Five hundred years ago in Mournhold, city
of gems, there lived a blind widow woman and her only child,
a strapping young man. He was a miner, as was his father before
him, a common laborer in the king's mines, for his magicka
ability was but small. The work was honorable, but poorly
paid. His mother made and sold small wildenberry cakes in
the market to help make out their living. They did well enough,
his mother said. They had enough to fill their bellies, no
one could wear more than one suit of clothing at a time and
the roof only leaked when it rained. Symmachus would have
liked more. He hoped for a lucky strike in the mines, which
would garner him a large bonus. In his free hours he enjoyed
hoisting a glass of ale in the tavern with his friends, and
gambling with them at cards, and he drew the eyes and sighs
of more than one pretty elven girl, although none held his
interest for long. In short, Symmachus was a typical young
dark elf man, remarkable only for his size. It was rumored
that he had a bit of Nord blood in him.
In Symmachus' thirtieth year there was great
rejoicing in Mournhold for a girl child was born to their
lord and his lady. A queen, the people sang, a queen is born
to us! For among the people of Mournhold, the birth of a female
heir is a sure sign of peace and prosperity to come.
When the time came for royal child's Rite
of Naming, the mines were closed and Symmachus rushed home
to bathe and dress in his best.
"I'll come straight home and tell you
all about it," he promised his mother, who was not to
attend. She had been ailing; besides, there would be a great
crush of people as all Mournhold would be there, and being
blind she would be unable to see anything anyway.
"My son," she said. "Go, fetch
me a priest or healer, else I may pass from the mortal plane
when you return."
Symmachus crossed to her bed at once and noted
anxiously that her head was very hot and her breathing shallow.
He pried up the loose floorboard where their small hoard of
savings was kept. There wasn't nearly enough to pay a priest
for healing. He would have to give what they had and owe the
rest. Symmachus snatched up his cloak and rushed away. The
streets were full of folk hurrying to the sacred grove, but
the mage guild and the temples were locked and barred. "Closed
for the ceremony" read the signs. Symmachus elbowed his
way through the crowd and managed to overtake a brown-robed
"After the rite, brother," the monk
said, "if you have gold I shall gladly to attend your
mother. My lord has bade all clerics to attend and I shall
not offend him."
"My mother's desperately ill," Symmachus
pled. "Surely, my lord will not miss just one lowly monk."
"The father abbot will," the monk
said nervously, tearing his robe loose from Symmachus' grip
and vanishing into the crowd.
Symmachus tried other monks and mages, too,
but with no better result. Armored guards came through the
street and pushed him aside with their lances and Symmachus
realized that the royal procession was approaching. As the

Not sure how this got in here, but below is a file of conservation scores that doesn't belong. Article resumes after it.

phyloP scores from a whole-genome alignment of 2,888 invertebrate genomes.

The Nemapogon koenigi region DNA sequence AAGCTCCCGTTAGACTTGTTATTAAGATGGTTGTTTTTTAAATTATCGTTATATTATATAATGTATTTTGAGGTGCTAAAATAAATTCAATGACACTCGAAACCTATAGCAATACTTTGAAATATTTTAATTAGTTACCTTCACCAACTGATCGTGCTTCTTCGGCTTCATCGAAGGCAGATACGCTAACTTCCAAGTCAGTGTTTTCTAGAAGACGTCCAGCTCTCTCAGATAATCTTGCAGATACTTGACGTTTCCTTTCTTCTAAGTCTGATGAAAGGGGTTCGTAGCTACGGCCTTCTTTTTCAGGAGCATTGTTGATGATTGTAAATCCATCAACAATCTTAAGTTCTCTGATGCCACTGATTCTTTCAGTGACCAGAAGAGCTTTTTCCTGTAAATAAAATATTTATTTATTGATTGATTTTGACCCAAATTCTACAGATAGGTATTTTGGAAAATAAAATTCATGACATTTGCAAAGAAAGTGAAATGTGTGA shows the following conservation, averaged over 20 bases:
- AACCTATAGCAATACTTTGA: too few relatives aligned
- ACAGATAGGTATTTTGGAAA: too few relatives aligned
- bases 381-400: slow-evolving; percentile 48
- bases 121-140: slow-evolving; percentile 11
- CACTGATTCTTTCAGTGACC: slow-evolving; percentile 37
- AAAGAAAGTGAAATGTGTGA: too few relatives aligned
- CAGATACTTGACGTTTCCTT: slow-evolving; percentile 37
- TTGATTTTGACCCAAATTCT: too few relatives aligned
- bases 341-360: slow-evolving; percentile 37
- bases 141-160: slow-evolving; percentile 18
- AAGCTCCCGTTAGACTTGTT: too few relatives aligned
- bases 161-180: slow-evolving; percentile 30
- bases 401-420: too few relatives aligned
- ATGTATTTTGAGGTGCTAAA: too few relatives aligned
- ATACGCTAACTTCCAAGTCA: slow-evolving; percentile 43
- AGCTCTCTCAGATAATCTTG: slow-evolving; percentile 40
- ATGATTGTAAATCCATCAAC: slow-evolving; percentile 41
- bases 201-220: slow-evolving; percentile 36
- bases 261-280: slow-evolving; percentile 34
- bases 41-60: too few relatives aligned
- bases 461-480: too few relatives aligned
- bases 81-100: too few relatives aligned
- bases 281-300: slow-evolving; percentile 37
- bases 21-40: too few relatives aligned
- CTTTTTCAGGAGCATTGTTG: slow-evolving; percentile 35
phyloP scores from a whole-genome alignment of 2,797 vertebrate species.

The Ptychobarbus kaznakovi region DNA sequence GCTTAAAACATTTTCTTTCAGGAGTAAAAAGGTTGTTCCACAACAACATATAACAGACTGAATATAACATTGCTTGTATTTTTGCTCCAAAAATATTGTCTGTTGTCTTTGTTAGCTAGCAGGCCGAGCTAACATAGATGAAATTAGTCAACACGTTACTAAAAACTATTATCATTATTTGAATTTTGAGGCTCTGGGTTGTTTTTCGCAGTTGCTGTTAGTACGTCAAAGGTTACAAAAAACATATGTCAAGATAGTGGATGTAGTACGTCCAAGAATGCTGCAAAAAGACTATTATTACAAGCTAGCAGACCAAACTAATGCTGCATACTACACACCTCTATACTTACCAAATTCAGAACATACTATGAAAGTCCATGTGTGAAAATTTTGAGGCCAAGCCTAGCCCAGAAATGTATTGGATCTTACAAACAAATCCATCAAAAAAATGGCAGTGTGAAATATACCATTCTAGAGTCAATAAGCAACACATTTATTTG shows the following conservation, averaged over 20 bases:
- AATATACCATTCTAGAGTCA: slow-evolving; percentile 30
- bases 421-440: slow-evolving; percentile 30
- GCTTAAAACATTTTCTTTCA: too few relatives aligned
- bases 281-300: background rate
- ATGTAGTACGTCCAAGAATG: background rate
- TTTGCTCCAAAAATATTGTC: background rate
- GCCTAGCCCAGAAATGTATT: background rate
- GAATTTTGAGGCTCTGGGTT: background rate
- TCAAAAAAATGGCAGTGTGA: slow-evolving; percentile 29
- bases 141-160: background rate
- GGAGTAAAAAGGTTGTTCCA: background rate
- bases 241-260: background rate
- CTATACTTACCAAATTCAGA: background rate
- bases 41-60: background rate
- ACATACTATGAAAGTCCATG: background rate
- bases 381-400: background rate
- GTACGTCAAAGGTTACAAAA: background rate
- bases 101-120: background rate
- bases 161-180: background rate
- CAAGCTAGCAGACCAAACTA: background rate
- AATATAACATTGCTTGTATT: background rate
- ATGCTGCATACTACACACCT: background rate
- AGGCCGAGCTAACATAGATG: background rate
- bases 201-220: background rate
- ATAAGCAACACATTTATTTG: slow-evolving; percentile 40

royal carriage drew abreast, Symmachus rushed out from the
crowd and shouted, "My lord, my mother's dying--"
"I forbid her to do so on this glorious
night!" the lord shouted, laughing and scattering coin
into the throng. Symmachus was close enough to smell wine
on the royal breath. On the other side of the carriage his
lady clutched her babe to her breast, and stared wide-eyed
at Symmachus, her nostrils flared in disdain.
"Guards!" she cried. "Remove
this oaf." Rough hands seized Symmachus. He was beaten
and left dazed by the side of the road.
Symmachus, head aching, followed in the wake
of the crowd and watched the Rite of Naming from the top of
the hill. He could see the brown robed clerics and blue robed
mages gathered near the royal folk far below.
Barenziah. The name came dim to Symmachus
ears as the High Priest lifted the naked babe and showed her
to the twin moons on either side of the horizon: Jone rising,
Jode setting. "Behold the Lady Barenziah, born to the
rule of Mournhold! Grant her thy blessings and thy counsel
ever that she rule to Mournhold's weal."
"Blessings, blessings..." all the
people murmured with their lord and lady, hands upraised.
Only Symmachus stood silent, head bowed, knowing in his heart
that his dear mother was gone. And in his silence he swore
a mighty oath, that he should be his lord's bane and in vengeance
for his mother's needless death, the child Barenziah he would
have as his own bride, that his mother's grandchildren should
be born to rule Mournhold.
After the ceremony he watched impassively
as the royal procession returned to the palace. He saw the
monk to whom he'd spoken first. The man came gladly enough
now in return for the gold Symmachus had and a promise of
They found his mother dead, as he had feared.
The monk sighed and tucked the bag away. "I'm sorry,
brother. Well, you can forget the rest of the gold, as there's
naught I can do here. Likely--"
"Give me back my gold!" Symmachus
snarled. "You've done naught to earn it!" He lifted
his right arm threateningly. The priest backed away, beginning
a curse, but Symmachus struck him before more than three words
had left his mouth. He went down heavily, striking his head
sharply on one of the stones that formed the firepit. He died
Symmachus took the gold back and fled the
city, muttering the name "Barenziah".
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